This blog is Part 2 of Walden’s summary of the EPA’s COVID-19 Enforcement and Compliance Assurance Program.  Part 1 provided a general overview of EPA’s plan for handling environmental noncompliance issues that private and public sectors might be facing during the COVID-19 pandemic. We will now present additional details on how EPA intends to handle various types of civil violations.


  1. General Conditions. Regulated entities should make any efforts to comply with their environmental compliance obligations. If compliance is not achievable due COVID-19 impact, facilities should minimize the effects of the noncompliance, identify and document all specific nature(s), date(s) and how the COVID-19 caused the noncompliance and any decisions and actions taken in response.
  2. Routine Compliance monitoring and reporting. EPA does not intend to issue penalties to facilities that will be not able to perform routine monitoring, testing, sampling, laboratory analysis, training, reporting or certifications, and will report to EPA such noncompliance(s) following procedure set forth in their permits, regulation or statutes. If reporting is not feasible, records shall be maintained and make them available upon request. When policy will be no longer effective, the EPA is not planning to require facilities to “catch-up” with missed monitoring or reporting due in a 3-month timeline period, but will ask to resume compliance as soon as possible (including bi-annual or annual reporting). EPA will accept digital or other electronic signatures and approved reporting instead of paper submission.
  3. Settlement agreement and consent decrees reporting obligations and milestones. EPA recommends parties to use notice procedures set forth in the agreement to notify missing milestones set forth in the agreement. Notification shall include steps to minimize the effect of noncompliance and all other information as per the General Conditions above. Regarding consent decrees entered into with the EPA and the U.S. Department of Justice (DOJ), EPA will coordinate with DOJ to exercise enforcement discretion and will also consult with co-plaintiffs to seek agreement to this approach.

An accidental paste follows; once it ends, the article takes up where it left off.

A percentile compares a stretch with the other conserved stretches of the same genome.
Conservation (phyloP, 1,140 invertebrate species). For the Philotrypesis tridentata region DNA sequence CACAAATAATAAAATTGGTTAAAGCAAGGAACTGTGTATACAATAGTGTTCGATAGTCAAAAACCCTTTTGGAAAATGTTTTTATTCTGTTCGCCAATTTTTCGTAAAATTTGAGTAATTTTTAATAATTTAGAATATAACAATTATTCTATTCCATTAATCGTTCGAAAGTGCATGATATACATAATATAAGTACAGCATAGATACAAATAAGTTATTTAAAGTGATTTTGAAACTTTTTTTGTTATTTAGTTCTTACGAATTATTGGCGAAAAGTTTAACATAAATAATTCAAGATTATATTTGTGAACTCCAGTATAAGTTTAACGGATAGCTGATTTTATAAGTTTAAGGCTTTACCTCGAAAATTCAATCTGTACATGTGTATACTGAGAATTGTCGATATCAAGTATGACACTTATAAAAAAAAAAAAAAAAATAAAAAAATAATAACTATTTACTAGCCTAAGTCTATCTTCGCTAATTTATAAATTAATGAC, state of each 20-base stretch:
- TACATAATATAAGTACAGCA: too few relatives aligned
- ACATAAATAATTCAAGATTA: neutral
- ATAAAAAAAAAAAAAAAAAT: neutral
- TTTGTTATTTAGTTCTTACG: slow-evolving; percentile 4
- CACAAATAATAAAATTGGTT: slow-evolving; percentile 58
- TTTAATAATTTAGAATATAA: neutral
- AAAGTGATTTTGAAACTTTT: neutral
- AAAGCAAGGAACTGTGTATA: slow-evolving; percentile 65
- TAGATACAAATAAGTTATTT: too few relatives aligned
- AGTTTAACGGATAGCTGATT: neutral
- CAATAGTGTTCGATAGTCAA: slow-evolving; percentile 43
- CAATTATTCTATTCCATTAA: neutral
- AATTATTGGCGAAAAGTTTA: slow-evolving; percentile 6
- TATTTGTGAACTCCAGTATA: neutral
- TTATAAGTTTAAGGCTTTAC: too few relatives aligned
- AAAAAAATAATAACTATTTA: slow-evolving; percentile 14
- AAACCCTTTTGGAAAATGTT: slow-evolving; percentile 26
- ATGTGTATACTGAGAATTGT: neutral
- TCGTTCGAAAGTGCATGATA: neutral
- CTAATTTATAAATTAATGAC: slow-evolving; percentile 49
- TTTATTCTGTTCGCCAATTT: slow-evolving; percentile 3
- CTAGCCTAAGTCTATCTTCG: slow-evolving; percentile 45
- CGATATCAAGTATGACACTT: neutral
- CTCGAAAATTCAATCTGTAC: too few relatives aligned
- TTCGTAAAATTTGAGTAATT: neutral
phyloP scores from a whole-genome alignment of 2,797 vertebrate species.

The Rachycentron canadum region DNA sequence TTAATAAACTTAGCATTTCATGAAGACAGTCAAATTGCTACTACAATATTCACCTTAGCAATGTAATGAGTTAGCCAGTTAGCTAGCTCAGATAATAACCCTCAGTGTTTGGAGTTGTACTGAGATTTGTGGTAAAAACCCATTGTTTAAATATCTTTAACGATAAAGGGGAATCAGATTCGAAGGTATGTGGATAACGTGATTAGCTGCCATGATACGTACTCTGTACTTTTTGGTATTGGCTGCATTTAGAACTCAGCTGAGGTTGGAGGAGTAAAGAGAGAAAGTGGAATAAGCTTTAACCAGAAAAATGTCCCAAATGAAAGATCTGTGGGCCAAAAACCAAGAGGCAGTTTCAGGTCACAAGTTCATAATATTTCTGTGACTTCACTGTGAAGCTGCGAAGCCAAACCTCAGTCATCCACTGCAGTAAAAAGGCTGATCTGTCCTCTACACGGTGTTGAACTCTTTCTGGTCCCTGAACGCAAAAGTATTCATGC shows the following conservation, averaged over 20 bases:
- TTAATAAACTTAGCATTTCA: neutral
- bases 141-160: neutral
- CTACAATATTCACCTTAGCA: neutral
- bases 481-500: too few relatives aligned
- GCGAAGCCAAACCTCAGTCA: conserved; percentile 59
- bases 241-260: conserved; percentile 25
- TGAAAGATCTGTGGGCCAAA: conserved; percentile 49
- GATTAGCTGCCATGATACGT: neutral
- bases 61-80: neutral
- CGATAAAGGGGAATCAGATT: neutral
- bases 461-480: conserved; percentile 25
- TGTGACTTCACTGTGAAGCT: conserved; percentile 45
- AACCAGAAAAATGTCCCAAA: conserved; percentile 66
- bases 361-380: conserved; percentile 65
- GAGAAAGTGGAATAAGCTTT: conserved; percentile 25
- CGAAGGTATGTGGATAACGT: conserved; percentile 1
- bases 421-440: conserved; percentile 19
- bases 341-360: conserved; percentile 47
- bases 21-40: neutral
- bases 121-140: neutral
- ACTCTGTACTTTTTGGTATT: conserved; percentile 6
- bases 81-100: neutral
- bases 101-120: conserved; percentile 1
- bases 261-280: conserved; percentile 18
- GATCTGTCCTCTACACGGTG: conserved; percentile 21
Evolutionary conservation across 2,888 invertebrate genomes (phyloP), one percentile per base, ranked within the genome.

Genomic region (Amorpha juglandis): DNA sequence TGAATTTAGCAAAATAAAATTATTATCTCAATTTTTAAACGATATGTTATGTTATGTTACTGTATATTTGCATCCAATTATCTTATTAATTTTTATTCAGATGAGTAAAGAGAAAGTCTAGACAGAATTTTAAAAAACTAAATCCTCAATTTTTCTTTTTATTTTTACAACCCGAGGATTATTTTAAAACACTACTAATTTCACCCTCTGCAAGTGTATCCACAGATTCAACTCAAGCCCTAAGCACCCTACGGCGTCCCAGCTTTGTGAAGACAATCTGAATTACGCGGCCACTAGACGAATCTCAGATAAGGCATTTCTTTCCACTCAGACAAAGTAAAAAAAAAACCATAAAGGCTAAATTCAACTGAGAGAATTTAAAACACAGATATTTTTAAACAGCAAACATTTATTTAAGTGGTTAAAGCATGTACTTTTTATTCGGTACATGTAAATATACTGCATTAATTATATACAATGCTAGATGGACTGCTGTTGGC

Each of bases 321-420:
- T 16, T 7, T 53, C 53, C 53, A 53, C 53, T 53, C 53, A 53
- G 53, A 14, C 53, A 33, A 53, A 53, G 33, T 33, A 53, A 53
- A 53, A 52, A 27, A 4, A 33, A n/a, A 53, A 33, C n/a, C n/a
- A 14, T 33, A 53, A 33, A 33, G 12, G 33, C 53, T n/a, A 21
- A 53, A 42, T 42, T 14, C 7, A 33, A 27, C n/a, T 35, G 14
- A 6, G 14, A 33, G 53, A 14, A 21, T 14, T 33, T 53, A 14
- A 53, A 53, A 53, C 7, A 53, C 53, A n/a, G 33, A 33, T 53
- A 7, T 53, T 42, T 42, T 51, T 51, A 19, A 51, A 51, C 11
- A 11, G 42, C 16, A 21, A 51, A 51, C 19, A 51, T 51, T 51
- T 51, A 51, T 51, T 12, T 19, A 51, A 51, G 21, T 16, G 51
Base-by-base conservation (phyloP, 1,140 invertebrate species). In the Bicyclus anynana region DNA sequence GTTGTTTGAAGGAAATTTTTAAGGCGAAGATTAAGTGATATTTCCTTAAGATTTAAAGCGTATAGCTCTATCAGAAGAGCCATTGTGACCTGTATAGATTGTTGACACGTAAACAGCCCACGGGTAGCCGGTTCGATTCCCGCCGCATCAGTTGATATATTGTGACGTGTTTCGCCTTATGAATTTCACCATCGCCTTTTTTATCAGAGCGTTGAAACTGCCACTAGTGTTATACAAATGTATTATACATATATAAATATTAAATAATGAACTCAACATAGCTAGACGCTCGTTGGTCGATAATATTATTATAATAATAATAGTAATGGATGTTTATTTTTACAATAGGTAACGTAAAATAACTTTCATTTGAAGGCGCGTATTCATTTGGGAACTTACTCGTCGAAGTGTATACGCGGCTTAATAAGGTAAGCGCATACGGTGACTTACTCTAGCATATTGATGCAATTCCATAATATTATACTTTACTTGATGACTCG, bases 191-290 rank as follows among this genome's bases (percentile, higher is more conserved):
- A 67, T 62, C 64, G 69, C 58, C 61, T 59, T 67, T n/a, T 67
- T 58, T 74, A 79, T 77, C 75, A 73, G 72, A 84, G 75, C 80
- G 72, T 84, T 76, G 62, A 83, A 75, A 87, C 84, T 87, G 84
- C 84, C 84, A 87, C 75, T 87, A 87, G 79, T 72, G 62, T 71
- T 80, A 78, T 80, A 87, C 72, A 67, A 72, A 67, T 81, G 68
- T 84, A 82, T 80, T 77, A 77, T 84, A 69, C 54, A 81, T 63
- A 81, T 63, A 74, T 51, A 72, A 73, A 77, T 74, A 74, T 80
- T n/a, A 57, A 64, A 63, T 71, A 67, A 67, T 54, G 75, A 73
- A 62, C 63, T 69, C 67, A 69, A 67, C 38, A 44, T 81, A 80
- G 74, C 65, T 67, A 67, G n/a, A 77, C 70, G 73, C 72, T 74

4. Facility Operations. Facilities that, due to COVID-19, may create an acute risk or an imminent threat to human health or environment, should immediately contact EPA or appropriate implementing authorities, that will coordinate to take appropriate actions to minimize or prevent the imminent threat. If a facility experiences a failure of an air emission control or wastewater or waste treatment systems or other equipment that may result in exceedances of limitations on emissions to air or discharges to water, or land disposal, or other unauthorized releases, it should notify the EPA or implementing authority as quickly as possible. If a facility is unable to transfer off-site the waste generated, EPA will not change the waste generator status of the facility (either Very Small, Small or Large Quantity Generator) if such facility will continue to properly label and store the waste, and take the steps as per the General Conditions above
  5. Public Water Systems Regulated Under the Safe and Drinking Water Act. The EPA expects that such facilities to be still operational since their activities are considered of heightened responsibility, and, whenever enforceable (States will still play a lead role on drinking water), EPA will consider the monitoring against microbial pathogens, nitrite/nitrate, lead and copper to be of highest priorities.
  6. Critical Infrastructure. For these facilities, the EPA may consider a more tailored short-term No Action Assurance, with conditions to protect the public, if the EPA determines it is in the public interest.

Walden is continuously seeking updates on enforcement policies and any other notifications or communications from Federal, State and Local regulatory agencies that might be a result of the COVID-19 pandemic in terms of maintaining compliance with all applicable environmental, health and safety regulations.

If you think your facility might be affected by this EPA policy or if you have any doubts about its applicability, please contact Walden Environmental Engineering at 516-624-7200 for a free consultation.